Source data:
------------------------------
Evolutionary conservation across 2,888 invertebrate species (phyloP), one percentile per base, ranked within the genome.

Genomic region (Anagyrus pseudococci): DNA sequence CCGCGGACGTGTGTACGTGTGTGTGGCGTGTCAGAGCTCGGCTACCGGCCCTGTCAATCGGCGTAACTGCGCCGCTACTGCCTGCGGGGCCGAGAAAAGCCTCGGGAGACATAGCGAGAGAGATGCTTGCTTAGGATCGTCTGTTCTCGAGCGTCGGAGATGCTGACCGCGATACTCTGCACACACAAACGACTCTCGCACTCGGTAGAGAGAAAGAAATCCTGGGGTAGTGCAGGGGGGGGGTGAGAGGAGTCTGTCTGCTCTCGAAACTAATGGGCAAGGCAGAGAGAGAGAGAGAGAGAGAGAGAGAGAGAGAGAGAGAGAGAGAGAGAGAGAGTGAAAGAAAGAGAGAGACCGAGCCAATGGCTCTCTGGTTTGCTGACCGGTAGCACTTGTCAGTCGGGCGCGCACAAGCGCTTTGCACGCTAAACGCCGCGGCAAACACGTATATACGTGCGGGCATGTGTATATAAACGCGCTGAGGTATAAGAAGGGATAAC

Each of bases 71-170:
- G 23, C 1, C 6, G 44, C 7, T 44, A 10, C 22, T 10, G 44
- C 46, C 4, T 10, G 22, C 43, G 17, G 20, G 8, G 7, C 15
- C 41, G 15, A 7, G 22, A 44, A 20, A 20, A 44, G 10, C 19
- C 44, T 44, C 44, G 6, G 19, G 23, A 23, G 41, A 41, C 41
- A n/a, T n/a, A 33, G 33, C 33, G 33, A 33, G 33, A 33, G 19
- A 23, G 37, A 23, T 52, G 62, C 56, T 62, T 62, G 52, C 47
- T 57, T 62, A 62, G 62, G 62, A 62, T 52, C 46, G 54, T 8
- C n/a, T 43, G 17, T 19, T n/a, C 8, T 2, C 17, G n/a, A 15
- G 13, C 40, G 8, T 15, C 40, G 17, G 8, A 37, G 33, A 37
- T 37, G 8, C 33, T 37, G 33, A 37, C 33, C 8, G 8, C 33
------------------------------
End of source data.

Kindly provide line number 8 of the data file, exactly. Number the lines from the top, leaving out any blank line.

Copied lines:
- A n/a, T n/a, A 33, G 33, C 33, G 33, A 33, G 33, A 33, G 19